August 18, 2004

Mentally ill and developmentally disabled children can learn and succeed!

Dalton has been in school for a week, as of today. he is doing wonderfully well!

For over a month before school started, and even more intensly during the week before school began, Dalton would insistently tell me: "I'm not going! You can't make me!" The day before he was to begin, I bought him a box of tissues which had Micky Mouse and friends on it it sparkly glitter and colors. He told me: "When this is empty, I'm going to bring it home and keep it! You know I like shiny things!"

He went to school just fine.

The evening before school began, I spoke with Dalton's bus driver. It is included in his IEP(Individualized Education Program) that he is to be seated in the front, passenger side, seat on the bus. This is to, hopefully, allow the drive to keep an eye on Dalton, and to minimize the temptation for him to act out due to other children being in his line of vision. This year, his driver asked me if I would mind having Dalton sit elsewhere. They have another student who is having more difficulty than Dalton had done last year. This child is also a child with whom Dalton has had difficulty, in the past. He would like to have that child in Dalton's seat.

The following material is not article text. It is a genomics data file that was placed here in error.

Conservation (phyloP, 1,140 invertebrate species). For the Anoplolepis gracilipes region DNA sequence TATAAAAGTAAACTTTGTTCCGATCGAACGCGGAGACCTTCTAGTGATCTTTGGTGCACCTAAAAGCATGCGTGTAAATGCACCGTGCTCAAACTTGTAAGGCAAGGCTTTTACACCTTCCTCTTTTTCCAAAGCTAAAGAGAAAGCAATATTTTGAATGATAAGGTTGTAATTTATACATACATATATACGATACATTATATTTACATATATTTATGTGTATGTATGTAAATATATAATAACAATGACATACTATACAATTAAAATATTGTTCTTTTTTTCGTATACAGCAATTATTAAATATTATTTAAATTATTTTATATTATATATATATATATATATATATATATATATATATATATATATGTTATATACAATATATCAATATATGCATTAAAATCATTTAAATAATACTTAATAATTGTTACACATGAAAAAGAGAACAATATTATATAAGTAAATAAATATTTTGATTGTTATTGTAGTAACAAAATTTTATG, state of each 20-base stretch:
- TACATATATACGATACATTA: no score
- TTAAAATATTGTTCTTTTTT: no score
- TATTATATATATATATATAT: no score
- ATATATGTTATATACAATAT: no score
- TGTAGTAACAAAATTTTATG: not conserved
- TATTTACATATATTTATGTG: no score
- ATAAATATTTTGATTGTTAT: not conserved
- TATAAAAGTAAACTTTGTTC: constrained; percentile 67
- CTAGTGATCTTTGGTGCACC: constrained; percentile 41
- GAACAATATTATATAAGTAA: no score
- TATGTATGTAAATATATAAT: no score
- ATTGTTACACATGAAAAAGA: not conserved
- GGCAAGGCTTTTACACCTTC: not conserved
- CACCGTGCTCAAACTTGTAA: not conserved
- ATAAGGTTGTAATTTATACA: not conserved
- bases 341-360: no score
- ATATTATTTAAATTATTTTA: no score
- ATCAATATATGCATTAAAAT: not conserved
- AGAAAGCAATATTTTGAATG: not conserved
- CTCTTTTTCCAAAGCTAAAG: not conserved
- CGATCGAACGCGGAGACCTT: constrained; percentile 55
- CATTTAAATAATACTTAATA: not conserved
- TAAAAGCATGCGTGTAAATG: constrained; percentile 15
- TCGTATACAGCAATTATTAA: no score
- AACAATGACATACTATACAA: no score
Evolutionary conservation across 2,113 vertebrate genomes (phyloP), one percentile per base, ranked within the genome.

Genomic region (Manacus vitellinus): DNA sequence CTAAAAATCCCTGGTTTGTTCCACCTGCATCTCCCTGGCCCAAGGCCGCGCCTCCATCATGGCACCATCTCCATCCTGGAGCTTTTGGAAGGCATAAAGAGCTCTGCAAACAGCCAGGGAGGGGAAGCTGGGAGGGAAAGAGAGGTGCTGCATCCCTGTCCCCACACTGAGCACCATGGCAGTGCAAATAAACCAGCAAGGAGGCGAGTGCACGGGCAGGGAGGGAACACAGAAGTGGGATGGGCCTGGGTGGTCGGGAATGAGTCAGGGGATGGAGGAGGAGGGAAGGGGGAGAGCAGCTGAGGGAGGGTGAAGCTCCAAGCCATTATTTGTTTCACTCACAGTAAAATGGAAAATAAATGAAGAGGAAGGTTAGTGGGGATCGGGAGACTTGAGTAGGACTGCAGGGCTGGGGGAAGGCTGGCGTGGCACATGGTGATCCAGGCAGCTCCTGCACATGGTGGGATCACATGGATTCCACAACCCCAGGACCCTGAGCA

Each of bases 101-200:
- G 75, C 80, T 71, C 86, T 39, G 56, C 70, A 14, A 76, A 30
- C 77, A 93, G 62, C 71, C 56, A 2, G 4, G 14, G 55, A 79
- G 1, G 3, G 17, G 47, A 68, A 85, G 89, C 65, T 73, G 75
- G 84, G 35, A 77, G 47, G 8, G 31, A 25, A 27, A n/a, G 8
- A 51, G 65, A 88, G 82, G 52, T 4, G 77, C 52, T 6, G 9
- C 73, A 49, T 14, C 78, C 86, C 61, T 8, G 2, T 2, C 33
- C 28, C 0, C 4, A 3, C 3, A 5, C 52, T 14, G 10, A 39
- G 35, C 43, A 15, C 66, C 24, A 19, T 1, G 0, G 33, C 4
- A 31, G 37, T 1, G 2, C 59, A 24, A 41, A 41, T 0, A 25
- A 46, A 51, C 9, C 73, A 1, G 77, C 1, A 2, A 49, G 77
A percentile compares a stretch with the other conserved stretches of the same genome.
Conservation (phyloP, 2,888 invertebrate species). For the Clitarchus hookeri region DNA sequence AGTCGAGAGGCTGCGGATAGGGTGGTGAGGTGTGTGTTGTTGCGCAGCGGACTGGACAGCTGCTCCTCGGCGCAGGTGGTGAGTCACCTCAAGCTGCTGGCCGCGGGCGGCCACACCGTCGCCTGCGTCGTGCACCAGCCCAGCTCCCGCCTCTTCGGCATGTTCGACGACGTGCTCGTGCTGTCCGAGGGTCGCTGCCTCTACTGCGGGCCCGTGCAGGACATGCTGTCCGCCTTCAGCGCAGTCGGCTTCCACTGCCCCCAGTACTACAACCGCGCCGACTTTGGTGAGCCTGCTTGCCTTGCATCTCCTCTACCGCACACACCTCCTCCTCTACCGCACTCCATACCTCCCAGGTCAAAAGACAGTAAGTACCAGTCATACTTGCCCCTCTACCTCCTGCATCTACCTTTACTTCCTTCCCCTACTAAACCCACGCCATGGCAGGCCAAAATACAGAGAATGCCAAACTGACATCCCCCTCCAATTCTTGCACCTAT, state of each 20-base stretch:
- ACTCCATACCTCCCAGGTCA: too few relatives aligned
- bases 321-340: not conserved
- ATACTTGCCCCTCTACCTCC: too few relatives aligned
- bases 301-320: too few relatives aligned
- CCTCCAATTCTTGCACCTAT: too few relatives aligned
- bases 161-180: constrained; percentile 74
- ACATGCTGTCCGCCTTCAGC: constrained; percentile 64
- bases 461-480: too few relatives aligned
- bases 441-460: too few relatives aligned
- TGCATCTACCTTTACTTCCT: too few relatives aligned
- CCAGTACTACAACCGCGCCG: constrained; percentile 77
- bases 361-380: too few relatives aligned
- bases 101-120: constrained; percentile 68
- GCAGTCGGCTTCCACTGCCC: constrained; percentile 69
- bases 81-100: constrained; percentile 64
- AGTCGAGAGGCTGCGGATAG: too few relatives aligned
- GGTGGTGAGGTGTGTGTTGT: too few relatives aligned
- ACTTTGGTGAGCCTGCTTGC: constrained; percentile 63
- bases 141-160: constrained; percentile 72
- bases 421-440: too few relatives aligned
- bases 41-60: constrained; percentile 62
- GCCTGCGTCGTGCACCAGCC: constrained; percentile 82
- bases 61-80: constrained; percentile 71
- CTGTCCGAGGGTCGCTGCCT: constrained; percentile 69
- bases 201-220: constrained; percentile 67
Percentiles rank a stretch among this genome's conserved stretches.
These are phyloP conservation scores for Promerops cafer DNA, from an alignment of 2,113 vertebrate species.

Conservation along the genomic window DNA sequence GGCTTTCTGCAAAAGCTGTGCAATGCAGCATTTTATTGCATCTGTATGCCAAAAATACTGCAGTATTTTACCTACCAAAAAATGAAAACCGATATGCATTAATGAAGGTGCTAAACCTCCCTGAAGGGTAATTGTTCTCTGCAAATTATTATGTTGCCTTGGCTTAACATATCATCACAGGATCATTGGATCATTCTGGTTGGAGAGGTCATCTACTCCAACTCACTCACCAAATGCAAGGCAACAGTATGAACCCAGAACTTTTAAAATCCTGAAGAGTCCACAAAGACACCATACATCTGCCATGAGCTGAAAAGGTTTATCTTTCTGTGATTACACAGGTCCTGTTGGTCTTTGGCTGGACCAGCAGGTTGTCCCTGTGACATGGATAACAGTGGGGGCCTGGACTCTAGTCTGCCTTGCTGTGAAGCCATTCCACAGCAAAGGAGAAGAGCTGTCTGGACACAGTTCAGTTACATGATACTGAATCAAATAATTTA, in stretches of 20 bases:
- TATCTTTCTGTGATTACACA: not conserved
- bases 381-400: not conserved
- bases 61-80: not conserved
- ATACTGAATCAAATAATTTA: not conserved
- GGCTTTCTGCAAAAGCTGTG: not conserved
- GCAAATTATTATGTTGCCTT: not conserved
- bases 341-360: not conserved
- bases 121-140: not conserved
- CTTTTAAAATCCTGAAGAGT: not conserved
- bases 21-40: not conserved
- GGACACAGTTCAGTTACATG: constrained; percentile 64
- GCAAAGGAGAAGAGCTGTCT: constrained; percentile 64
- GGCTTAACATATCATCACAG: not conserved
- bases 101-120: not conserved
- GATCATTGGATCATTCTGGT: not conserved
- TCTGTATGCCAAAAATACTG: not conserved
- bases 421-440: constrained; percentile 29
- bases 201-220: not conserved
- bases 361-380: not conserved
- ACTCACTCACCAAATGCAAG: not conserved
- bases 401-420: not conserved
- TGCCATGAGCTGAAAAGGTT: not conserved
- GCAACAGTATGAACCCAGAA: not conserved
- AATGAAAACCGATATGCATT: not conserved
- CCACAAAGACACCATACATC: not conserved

Transitions are difficult for Children with mental illness, and for those with FAS. Chances to their world throw them off and make them feel unbalanced. This results in fearful responses, often appearing as acting out behavior. Needless to say, Dalton was not enthralled with the idea. "He's not sitting in my seat! If he does, I'll punch him!" I managed to talk with him multiple times in hope of preparing him for the transition, givngin him time ti get used to the idea... Finally, the morning the bus came, I promised a trip to the Dollar Tree if he did not have incident! It worked. Dalton has been sitting in seat number 9 all week without difficulty, and is taking pride in his achievement!

Thus far, he has not had a single large incident at school. he is coming home with over 50 behavioral points a day, from his alternative school, and is actively proud of his own behavior! Monday this weed was the firs day of actual homework, and he has completed his work both days well, without difficulty. Even a year ago, homework was a major issue, and prior to that, it was a nightmare which I simply did not even try to get through with him.

There is hope for all children.
All children can and do learn with the proper interventions.
Children with challenges such as mine have, can succeed.
Dalton is learning to read, and I am certain he will come a long way this year.

Do not give up!
Do not give in!
There is always a light,
Which we can win,
If we will try...

God is good!

Buy my stuff at Lulu!

Posted by TwoSons at August 18, 2004 03:11 PM | TrackBack


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